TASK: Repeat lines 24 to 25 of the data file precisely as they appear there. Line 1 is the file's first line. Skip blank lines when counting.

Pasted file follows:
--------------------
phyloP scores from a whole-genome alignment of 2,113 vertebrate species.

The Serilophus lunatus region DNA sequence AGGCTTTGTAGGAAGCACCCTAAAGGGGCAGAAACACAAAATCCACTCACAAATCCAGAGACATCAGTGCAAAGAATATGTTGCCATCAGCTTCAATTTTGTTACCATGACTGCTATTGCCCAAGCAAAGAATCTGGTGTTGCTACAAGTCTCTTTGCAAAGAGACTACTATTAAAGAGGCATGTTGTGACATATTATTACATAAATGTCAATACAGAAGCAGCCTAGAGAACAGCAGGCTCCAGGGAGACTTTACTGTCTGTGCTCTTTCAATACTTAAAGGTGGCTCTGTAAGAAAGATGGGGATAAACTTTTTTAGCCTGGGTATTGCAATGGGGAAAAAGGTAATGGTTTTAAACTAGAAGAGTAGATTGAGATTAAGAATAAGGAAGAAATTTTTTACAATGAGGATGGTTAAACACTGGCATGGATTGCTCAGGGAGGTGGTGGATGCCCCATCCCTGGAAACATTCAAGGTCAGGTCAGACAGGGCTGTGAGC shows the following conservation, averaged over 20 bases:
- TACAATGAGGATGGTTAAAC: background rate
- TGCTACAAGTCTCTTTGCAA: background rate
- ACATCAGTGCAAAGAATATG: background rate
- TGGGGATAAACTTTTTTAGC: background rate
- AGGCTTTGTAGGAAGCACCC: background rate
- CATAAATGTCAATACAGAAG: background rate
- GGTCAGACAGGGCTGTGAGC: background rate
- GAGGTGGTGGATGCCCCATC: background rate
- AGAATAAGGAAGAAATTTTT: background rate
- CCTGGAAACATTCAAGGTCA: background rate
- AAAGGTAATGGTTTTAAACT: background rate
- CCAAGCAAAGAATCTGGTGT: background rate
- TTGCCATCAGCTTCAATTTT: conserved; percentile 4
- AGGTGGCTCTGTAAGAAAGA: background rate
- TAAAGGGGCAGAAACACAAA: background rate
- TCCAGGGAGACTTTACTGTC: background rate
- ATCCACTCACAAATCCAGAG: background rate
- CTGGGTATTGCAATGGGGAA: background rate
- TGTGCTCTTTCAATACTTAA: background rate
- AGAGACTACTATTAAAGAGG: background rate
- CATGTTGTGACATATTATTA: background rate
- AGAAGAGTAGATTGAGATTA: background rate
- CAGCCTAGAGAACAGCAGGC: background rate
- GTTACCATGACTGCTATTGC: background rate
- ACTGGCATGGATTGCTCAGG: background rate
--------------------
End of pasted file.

- AGAAGAGTAGATTGAGATTA: background rate
- CAGCCTAGAGAACAGCAGGC: background rate